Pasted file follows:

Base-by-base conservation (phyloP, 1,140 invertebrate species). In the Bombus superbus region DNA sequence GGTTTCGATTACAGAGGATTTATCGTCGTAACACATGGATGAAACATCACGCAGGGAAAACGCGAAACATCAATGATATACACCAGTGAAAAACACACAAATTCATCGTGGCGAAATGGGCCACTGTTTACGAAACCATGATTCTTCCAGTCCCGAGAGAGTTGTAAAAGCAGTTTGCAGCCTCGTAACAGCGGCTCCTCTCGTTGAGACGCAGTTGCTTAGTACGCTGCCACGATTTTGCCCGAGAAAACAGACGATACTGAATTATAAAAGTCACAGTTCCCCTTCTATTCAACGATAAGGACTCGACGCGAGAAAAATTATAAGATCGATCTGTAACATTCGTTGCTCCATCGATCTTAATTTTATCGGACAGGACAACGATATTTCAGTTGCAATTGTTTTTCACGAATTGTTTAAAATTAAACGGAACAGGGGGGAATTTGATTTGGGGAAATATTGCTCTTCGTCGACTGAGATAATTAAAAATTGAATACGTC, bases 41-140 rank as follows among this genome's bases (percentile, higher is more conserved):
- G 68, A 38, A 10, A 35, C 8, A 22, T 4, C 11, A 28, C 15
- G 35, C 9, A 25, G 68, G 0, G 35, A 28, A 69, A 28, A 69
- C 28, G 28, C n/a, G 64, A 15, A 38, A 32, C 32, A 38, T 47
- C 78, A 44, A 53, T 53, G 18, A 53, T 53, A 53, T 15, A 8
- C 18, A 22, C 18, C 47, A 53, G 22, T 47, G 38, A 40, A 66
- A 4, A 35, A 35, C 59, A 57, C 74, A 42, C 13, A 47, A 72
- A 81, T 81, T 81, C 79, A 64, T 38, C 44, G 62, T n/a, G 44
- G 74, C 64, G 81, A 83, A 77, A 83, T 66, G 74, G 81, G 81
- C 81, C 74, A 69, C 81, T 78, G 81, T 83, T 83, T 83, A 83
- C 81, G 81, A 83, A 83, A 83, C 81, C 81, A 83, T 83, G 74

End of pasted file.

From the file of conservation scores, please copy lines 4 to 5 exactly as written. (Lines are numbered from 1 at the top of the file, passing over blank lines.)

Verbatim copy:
- C 28, G 28, C n/a, G 64, A 15, A 38, A 32, C 32, A 38, T 47
- C 78, A 44, A 53, T 53, G 18, A 53, T 53, A 53, T 15, A 8